Author Changes her Name
Will the world stop spinning?
Cori, owner of the BLK+BRWN Bookstore, called me Miss Dawn when we met. It was the first time anyone had addressed me in that way. It felt right. I friggin’ loved it. Miss Dawn was both a surprise and an inexplicable expectation.
Yolanda, girlfriend of fifty years, reported when she was growing up, you never called an adult by their first name. Especially in the south, especially in black families.
I consulted my sister Michelle, since she and I grew up in the same black family. In Des Moines. Her tone grew hushed, sharing a secret pleasure. “Uh huh, I’ve been called Miss Michelle, and I love it.”
The woman who cleans our house — Kalia The OCD Diva — called me Miss Dawn when we first met. No prompting. My bones grew ancient and wise. That’s right. Miss Dawn.
Miss Dawn felt like a recognition that I had seen some stuff in my time. It was a way of saying thank you for your service.
I tried it out during a workshop with young black writers. I typed Miss Dawn into my Zoom box, then forgot about it. Halfway in, one of the writers called me Dawn, and another corrected her. “She prefers Miss Dawn. Let her claim her power.” I didn’t have to say a word. Turns out, my presence was my power.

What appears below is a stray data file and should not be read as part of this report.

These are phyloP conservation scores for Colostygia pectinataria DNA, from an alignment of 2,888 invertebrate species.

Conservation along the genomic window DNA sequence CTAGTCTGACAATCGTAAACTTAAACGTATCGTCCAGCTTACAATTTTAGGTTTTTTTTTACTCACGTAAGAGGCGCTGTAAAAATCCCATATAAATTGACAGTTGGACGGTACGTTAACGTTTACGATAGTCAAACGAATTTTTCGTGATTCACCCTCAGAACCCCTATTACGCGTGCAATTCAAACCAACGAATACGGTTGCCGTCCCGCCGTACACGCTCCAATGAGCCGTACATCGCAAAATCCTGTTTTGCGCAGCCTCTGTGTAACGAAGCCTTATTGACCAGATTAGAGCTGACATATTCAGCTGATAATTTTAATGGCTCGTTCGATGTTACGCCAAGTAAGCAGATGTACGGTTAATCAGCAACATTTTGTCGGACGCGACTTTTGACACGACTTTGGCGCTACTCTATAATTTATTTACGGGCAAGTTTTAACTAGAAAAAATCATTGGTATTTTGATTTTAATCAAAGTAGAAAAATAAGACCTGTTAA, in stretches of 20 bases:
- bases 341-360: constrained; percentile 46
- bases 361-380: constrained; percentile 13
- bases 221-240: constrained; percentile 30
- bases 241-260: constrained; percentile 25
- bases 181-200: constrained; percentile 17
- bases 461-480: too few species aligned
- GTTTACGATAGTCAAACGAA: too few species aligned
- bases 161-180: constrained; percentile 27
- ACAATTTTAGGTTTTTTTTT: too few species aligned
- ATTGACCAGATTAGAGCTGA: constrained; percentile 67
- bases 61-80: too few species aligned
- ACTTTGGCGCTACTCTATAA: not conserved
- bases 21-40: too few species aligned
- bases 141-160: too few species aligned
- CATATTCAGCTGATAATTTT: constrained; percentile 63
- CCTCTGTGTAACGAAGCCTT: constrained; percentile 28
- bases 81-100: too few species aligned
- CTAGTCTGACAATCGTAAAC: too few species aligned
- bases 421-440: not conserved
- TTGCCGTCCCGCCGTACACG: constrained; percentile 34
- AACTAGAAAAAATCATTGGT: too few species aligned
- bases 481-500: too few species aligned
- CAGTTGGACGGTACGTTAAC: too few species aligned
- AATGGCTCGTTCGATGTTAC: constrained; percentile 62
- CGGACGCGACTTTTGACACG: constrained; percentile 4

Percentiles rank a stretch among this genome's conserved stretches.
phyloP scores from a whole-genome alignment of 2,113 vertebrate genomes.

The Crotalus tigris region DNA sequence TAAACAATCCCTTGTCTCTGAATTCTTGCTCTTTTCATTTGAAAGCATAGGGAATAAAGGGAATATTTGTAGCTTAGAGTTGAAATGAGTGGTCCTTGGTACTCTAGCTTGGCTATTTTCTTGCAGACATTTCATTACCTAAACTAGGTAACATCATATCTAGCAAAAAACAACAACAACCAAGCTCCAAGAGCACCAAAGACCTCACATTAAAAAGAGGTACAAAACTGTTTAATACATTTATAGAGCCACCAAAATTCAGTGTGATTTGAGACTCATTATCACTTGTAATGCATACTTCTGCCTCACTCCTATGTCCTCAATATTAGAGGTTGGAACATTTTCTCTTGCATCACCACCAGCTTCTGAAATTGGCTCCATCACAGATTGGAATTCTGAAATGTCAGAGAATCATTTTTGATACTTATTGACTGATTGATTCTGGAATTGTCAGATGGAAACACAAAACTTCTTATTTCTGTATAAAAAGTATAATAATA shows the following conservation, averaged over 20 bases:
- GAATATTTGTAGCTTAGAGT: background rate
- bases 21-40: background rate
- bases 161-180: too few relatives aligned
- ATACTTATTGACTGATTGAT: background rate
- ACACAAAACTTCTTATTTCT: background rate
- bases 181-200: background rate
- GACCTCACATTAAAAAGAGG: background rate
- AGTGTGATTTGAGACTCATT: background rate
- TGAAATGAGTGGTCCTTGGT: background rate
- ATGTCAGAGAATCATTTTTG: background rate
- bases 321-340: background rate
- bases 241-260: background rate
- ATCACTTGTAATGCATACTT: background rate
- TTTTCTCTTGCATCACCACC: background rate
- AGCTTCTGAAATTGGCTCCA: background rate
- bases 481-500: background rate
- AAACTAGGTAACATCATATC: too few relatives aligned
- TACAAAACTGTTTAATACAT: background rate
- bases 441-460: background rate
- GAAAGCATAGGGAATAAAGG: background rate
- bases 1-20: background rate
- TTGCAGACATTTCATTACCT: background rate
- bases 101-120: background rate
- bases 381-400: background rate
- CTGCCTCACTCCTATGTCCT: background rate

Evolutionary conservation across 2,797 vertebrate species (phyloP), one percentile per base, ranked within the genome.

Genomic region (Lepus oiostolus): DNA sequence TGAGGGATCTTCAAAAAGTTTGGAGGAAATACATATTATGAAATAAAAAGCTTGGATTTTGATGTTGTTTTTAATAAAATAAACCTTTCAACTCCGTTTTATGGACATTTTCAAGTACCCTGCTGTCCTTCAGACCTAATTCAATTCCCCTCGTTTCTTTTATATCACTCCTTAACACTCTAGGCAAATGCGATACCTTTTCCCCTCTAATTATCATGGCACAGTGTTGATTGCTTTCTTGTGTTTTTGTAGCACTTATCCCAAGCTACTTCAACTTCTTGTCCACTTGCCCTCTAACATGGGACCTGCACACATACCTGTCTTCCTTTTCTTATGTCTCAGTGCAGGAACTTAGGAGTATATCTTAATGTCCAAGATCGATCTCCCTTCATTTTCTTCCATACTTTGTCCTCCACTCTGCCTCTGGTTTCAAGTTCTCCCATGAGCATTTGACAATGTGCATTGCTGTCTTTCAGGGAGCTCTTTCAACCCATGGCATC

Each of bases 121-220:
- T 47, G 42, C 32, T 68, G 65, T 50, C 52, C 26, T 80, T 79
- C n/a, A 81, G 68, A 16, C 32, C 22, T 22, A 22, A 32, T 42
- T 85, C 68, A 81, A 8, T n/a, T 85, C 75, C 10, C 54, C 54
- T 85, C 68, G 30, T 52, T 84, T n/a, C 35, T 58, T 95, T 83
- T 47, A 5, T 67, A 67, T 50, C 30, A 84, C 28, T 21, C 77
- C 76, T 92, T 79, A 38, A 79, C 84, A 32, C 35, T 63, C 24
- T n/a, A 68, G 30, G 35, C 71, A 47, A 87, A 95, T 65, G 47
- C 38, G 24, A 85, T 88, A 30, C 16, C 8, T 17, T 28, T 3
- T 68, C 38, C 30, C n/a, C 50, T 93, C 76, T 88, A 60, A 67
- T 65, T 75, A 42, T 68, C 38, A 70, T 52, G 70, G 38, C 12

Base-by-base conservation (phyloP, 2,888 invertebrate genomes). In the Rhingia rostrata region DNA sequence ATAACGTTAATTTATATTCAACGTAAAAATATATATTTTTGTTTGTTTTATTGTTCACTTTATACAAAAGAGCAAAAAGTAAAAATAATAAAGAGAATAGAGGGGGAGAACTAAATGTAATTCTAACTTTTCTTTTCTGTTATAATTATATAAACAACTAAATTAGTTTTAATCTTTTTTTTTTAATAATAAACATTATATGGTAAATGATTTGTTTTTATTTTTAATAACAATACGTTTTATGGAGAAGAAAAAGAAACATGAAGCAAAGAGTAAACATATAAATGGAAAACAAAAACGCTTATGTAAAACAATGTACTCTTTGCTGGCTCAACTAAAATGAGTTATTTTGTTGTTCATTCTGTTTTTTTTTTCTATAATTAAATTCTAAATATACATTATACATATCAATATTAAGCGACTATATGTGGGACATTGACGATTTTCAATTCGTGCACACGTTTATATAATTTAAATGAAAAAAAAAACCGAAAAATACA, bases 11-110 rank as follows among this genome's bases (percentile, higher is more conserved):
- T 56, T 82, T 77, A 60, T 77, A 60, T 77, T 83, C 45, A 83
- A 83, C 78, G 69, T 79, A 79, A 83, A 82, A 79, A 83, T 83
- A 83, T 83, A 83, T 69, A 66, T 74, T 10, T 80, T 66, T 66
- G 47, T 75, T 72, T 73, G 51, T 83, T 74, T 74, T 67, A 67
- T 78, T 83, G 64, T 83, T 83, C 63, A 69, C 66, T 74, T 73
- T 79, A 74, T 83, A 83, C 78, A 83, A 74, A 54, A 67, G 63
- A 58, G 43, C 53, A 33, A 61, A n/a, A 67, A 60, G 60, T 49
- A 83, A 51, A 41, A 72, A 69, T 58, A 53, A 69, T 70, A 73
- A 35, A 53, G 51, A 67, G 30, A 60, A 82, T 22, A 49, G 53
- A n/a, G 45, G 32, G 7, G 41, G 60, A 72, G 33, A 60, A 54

My brother Bill went through a couple of name changes. He was Les (his middle name) when we were kids. Our stepmother changed Les to Junior, which he hated. We moved across country, and he changed himself to Bill (his first name). There were grumblings around our house. We sibs called him Les, our parents tortured him with Junior, but at school he was Bill — the person he chose to be.
Katherine had been Kate for the fifteen years we’d been friends. Katherine was her given name, which had been shortened to the nickname. She no longer felt small enough to fit into Kate. She had grown into Katherine. For a while, habit had me saying Kate, and I was annoyed with myself for not remembering. Now it’s smooth as silk, because my friend Katherine is as big as the universe.
Miss Dawn shivers my timbers.
What are the logistics for becoming this instead of that? What’s the cut-off age for using my new title? Forty? Fifty? How do I announce the rule? At the next writers conference, what will my badge read? “Hello, my name is Dawn if you’re over fifty, Miss Dawn if you’re under.” I haven’t worked out the details, but in the meantime, Zoom.
I signed into another workshop, and remembered to rename myself. One click changed Dawn Downey to Miss Dawn. I was nervous. I’d been Dawn for sixty years. (My first ten years I was Snookums.)
Our teacher, Nicole, appeared in their designated square. “Hey, Miss Dawn, how are you?” They said it as though it were normal. My emotions were all over the place: a sense of belonging in this writing space, belonging to this new name, being seen, being honored. Nichole led us through a round of tell us why you’re here tonight. I gave my spiel. One by one the others gave their why, and the third writer after me leaned in to her camera, “Well, like Miss Dawn said, …”